[5] Pizzuti, Matt. (2014, Nov. 19). Late Bloomers--"When Gay, Bi, And Trans Men "Come Out Late" Retrieved from: http://www.pqmonthly.com/late-bloomers-gay-bi-trans-men-come-late/21076
  • Posted by a hidden member.
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    Feb 19, 2015 6:39 PM GMT
    We are born with our sexual orientation determined from day one. We do not acquire it, nor choose it.

    What varies is the culture, environment, and other circumstances within which we're raised and live. These often determine how early we recognize our non-standard sexuality, in a world that is predominately heterosexual.

    Some realize their gay orientation very early in life, some very much later, like myself. But whenever we realize it, we were already gay from the moment we took our first breath.

    I do get a lot of flack here about coming out late, at 45. I'm accused of having been closeted, of hiding being gay, even persecuting other gays before then. All false inventions from the weird trolls you encounter online.

    I simply didn't know I'm gay. I honestly thought I was straight. Because I didn't fit any of the common stereotypical outward behaviors my generation identified as telltale gay markers. I knew I liked guys, and didn't have any interest in women, but I never guessed I had an option to chase guys. And so I did nothing. I figured I was kinda asexual or something. But did finally get married to please my family. icon_sad.gif

    Which is why I freely tell my story. Because I know there are other guys in a similar situation as I was, and they need to hear this. Not a lot of them, it's apparently not common, but I've learned I'm not the only one.
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    Feb 19, 2015 11:32 PM GMT
    At your age, and given when you came of age, it's very common or maybe even the rule for 'those days' . Given that I'm very close to your age, I also know many similar examples. A couple of those folks couldn't get answers or reconcile themselves with their attraction and took their life.

    I was very out to everyone as maybe a big F U to the world, and again not really knowing what it was. I wasn't really struggling with issue per se other than the desire to be different than everyone else.

    My one friend who took his life in the early 80s came out to me when I still lived back in Columbus. He was the high line used car dealer who I went to the auctions with nearly weekly (Mannhein and Atlanta).

    For driving cars to the sale or getting a car back home or even driving an 18 wheeler loaded with cars, he would let me use his dealer's license to get something for myself. He's the one who enabled me to buy and later sell the huge number of cars I had back then.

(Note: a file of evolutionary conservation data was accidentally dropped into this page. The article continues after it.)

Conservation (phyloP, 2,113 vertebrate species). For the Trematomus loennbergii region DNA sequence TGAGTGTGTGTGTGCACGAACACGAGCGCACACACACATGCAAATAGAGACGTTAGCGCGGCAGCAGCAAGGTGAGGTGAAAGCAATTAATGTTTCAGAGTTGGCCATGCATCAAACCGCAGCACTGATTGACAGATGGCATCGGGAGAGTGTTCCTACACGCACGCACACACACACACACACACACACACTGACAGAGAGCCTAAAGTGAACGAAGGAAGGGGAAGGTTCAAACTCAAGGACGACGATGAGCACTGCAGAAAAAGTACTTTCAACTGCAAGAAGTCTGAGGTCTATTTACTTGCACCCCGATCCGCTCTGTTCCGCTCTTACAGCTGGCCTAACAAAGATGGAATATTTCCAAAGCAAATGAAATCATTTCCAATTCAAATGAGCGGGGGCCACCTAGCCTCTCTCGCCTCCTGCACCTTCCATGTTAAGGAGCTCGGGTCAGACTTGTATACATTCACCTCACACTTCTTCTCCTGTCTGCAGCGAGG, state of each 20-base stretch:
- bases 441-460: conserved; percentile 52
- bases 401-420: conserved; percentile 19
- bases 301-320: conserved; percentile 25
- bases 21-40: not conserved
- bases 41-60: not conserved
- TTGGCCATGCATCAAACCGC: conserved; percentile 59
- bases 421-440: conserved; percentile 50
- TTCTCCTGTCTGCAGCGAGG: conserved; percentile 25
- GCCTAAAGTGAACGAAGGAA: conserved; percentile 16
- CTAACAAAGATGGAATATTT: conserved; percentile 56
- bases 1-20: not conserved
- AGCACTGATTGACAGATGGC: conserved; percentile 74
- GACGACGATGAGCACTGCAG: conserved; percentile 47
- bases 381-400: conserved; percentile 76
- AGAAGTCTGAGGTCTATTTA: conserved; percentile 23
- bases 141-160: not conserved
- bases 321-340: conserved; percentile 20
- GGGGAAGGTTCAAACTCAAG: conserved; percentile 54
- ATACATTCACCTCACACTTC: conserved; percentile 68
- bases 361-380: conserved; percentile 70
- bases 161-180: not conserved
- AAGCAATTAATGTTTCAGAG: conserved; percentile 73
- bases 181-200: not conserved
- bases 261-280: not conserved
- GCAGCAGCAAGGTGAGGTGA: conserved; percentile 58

He started 'hanging' at whatever the bathhouse was in Columbus and engaing in activity and bringing guys home when his wife was gone. After just a few times his wife found a men's watch on her side of the bed on the nightstand, and confronted John. He admitted it and the divorce was on.

    Bar scene was really active back then, but he wasn't that type of homosexual that was ever a good fit. It just really tore him apart and one night he pulled his old Volvo into the garage, closed the door and hooked a vacuum cleaner hose from the exhaust to the interior of the car and he was gone. I feel somewhat responsible that I encouraged him to come out. He clearly wasn't ready.

    I mean what frame of reference did we have back then? What on earth was being 'gay'. Few knew.

    I was a huge proponent of same-sex relationships and it was a very long time before I knew what it really was. 'Gay' meant happy in those days.
  • Svnw688

    Posts: 3350

    Feb 20, 2015 12:18 AM GMT
    Nobody should judge you or have bias against you because you chose to come out later in life--rather than earlier.

    However, don't expect a pat on the back like MANY young, vulnerable children do deserve when they come out (perhaps unwisely) at the risk of being shunned by their family, kicked out of their house and made homeless, or otherwise beaten and bullied.

    Coming out when you're young, in certain circumstances, merits commendation--a veritable merit badge of courage and perseverance.

    Coming out as a grown man, not so much.

    Coming out, whenever you do it, is life changing and wonderful. It's each individual's choice when to come out (unless you're actively working against gays, then it's "outing" time). Nobody should ever be judged because they delayed it. But some individuals, circumstances warranting, should be commended for coming out early.
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    Feb 20, 2015 1:37 AM GMT
    the OP is assuming there is science where they may not be "genetic factors in male homosexuality". The researcher in his field may have a technical understanding of things. The average joe has his belief system.

    we are still defining what gender is:
    http://www.towleroad.com/2015/02/intersexuality-could-be-more-common-than-previously-thought.html
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    Feb 20, 2015 4:17 AM GMT
    Svnw688 saidNobody should judge you or have bias against you because you chose to come out later in life--rather than earlier.

    However, don't expect a pat on the back like MANY young, vulnerable children do deserve when they come out (perhaps unwisely) at the risk of being shunned by their family, kicked out of their house and made homeless, or otherwise beaten and bullied.

    Coming out when you're young, in certain circumstances, merits commendation--a veritable merit badge of courage and perseverance.

    Coming out as a grown man, not so much.

    Coming out, whenever you do it, is life changing and wonderful. It's each individual's choice when to come out (unless you're actively working against gays, then it's "outing" time). Nobody should ever be judged because they delayed it. But some individuals, circumstances warranting, should be commended for coming out early.


    It is like Dalton's Law of Partial Pressures! ∑pi = Ptotal

    Work Pressure

    As a pharmaceutical whistle-blower who reported illegal activity[6;7], I have experienced horrific experiences in my life, including being called gay. I have had many people, for example, throw rocks at me and other emotional/physical abuse. icon_sad.gif So, I appreciate the following logical excerpt from a quote I supplied above: